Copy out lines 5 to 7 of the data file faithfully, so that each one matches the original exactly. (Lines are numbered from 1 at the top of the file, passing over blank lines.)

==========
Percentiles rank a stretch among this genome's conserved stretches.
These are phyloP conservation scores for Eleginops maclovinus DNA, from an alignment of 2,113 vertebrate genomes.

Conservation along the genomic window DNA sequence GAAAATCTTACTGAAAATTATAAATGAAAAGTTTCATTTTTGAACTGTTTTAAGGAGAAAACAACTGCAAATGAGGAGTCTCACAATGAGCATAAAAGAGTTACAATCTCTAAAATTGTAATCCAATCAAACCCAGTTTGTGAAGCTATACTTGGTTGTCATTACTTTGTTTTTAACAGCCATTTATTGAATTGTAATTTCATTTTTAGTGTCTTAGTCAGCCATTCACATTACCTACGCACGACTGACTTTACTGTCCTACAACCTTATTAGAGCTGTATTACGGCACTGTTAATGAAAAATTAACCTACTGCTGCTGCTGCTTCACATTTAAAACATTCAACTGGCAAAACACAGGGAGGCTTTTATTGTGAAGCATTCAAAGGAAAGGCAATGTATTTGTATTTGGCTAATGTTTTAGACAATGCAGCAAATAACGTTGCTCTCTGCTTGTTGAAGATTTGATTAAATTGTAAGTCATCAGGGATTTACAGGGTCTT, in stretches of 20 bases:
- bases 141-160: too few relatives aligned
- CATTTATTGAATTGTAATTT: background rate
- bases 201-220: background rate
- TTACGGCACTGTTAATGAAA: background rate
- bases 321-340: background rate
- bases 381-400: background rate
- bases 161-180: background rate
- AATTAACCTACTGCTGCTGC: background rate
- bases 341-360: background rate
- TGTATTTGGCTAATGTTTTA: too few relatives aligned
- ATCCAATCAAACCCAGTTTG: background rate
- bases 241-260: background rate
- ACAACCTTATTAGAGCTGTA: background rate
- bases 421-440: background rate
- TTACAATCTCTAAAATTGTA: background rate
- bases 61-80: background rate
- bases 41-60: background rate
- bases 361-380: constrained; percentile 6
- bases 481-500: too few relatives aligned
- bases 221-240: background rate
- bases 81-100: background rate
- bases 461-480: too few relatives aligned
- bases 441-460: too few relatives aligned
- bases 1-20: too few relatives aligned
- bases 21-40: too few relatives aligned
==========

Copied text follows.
- CATTTATTGAATTGTAATTT: background rate
- bases 201-220: background rate
- TTACGGCACTGTTAATGAAA: background rate